“When licensed professionals and organizations target those who rely on Medicaid, they’re also putting taxpayers on the hook. These actions truly impact all of us,” Hill said. “The culmination of these investigations is extremely rewarding for the investigators and lawyers in our Medicaid Fraud Control Unit who work tirelessly to bring these offenders to justice. I applaud their efforts.”


  • Thank you
    Thank you for not putting a slant on your story. It seems the IN AG and all the other papers are treating them as already guilty. It is a shame that our society treats people as guilty until proven innocent now a days.

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  1. He TIL team,please zap this comment too since it was merely marking a scammer and not reflecting on the story. Thanks, happy Monday, keep up the fine work.

  2. You just need my social security number sent to your Gmail account to process then loan, right? Beware scammers indeed.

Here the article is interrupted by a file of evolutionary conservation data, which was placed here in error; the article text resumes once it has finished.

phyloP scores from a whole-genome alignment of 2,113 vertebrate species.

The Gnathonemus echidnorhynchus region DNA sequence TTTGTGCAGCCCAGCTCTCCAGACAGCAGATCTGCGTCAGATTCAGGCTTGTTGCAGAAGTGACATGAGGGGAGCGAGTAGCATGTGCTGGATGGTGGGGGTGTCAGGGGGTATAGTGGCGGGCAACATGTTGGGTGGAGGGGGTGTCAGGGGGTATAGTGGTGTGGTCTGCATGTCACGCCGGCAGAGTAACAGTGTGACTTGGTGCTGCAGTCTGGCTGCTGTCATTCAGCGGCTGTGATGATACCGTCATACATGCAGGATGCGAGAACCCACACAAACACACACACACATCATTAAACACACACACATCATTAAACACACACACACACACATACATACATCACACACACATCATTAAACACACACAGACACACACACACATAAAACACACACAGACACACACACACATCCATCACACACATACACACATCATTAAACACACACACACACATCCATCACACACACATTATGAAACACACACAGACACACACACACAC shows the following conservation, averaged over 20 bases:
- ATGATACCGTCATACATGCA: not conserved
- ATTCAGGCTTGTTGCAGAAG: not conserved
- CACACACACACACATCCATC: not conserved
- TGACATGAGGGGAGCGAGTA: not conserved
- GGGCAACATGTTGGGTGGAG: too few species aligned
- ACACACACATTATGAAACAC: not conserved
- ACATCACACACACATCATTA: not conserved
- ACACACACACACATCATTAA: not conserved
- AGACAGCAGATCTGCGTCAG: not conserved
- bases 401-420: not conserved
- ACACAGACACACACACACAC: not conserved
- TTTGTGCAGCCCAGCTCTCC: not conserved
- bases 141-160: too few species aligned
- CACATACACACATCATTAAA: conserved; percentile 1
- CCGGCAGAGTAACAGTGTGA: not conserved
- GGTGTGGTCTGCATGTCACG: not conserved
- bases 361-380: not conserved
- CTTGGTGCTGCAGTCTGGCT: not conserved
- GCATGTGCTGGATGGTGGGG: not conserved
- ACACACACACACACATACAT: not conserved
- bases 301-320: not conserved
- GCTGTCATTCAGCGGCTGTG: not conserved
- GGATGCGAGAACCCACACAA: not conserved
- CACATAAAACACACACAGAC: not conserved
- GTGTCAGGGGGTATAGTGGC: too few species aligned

3. The appellate court just said doctors can be sued for reporting child abuse. The most dangerous form of child abuse with the highest mortality rate of any form of child abuse (between 6% and 9% according to the below listed studies). Now doctors will be far less likely to report this form of dangerous child abuse in Indiana. If you want to know what this is, google the names Lacey Spears, Julie Conley (and look at what happened when uninformed judges returned that child against medical advice), Hope Ybarra, and Dixie Blanchard. Here is some really good reporting on what this allegation was: Here are the two research papers: 25% of sibling are dead in that second study. 25%!!! Unbelievable ruling. Chilling. Wrong.